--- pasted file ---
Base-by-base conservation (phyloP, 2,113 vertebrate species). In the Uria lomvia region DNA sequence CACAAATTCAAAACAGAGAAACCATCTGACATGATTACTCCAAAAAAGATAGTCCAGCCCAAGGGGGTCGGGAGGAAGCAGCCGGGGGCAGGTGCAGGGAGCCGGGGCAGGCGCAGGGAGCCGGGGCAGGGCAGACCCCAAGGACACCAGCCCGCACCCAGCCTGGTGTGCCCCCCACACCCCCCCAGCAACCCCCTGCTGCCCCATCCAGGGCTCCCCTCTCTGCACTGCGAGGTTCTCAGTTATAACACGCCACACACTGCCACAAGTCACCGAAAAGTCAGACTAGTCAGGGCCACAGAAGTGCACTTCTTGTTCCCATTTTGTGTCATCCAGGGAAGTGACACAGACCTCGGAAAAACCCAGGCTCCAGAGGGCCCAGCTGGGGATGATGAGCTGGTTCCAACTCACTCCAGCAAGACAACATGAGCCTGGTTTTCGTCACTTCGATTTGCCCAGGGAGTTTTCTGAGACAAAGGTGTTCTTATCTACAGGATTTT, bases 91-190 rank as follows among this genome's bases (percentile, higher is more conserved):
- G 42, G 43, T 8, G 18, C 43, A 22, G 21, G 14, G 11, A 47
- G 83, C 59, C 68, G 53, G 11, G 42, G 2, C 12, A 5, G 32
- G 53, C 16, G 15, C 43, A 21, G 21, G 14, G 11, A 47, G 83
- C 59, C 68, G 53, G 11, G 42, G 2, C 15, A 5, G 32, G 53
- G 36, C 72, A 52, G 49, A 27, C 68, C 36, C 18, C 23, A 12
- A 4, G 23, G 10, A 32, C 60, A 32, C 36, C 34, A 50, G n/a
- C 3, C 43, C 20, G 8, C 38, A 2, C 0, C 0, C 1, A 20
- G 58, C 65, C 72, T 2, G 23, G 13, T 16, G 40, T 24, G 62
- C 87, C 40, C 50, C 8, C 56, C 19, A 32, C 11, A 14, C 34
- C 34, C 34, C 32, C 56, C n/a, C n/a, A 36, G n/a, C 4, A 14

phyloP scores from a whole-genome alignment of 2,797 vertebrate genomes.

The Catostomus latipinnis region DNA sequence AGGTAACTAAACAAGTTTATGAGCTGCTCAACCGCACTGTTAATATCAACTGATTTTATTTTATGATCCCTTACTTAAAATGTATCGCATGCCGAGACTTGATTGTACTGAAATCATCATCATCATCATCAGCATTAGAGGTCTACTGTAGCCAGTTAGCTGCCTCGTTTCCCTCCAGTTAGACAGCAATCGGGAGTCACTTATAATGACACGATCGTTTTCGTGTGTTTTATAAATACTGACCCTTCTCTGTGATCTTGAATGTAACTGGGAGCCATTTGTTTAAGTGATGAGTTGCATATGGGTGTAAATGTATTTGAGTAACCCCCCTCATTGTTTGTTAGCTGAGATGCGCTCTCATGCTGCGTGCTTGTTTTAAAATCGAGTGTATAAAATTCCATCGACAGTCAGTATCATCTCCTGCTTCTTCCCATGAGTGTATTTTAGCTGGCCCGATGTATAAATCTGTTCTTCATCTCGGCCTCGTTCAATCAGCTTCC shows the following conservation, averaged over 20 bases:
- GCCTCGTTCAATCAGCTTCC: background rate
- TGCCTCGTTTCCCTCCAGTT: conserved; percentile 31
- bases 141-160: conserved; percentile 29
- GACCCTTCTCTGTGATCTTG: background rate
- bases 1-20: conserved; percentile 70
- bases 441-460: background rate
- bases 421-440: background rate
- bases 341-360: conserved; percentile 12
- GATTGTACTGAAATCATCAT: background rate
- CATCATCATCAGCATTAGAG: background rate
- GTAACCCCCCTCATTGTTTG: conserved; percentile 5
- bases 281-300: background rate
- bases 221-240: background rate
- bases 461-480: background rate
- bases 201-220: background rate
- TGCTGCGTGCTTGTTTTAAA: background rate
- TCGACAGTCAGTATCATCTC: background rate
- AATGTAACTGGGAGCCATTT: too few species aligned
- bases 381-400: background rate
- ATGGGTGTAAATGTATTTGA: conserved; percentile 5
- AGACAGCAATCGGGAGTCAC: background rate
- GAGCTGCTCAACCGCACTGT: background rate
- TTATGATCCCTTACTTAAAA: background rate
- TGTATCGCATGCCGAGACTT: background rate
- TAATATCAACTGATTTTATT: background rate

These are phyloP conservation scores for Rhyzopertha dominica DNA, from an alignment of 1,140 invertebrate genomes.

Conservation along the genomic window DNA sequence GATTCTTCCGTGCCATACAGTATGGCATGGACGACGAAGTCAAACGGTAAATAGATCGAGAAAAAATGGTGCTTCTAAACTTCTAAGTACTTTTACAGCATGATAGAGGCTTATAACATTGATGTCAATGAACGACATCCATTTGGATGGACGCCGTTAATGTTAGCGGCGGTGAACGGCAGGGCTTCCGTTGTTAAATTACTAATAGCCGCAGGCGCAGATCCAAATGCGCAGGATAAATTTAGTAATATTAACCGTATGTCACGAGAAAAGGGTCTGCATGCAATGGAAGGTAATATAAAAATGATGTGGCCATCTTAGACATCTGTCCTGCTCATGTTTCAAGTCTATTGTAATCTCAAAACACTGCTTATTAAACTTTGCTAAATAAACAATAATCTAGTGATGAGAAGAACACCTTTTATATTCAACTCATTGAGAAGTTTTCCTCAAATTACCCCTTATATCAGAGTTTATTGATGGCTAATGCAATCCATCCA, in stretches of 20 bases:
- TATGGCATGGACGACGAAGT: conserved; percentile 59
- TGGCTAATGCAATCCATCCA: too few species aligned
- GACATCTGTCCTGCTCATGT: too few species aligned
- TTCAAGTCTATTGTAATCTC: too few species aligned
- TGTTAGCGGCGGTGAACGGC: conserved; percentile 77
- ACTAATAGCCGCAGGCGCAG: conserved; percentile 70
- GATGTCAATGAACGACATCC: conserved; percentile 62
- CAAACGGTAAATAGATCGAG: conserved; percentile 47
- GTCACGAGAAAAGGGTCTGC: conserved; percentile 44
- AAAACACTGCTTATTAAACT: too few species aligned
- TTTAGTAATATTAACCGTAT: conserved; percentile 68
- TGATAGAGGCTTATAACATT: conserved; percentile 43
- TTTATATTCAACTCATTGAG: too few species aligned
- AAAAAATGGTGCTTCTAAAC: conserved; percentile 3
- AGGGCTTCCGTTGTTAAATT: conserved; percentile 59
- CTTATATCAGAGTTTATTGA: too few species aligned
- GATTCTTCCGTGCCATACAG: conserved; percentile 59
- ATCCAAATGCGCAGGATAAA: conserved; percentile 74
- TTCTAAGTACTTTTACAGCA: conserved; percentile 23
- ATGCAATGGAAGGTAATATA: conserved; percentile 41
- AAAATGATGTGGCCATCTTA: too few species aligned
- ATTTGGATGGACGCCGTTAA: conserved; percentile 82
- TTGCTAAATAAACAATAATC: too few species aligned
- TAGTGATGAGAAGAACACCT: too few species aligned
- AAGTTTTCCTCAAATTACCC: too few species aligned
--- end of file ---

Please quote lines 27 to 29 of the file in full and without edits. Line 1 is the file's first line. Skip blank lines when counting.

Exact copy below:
- bases 461-480: background rate
- bases 201-220: background rate
- TGCTGCGTGCTTGTTTTAAA: background rate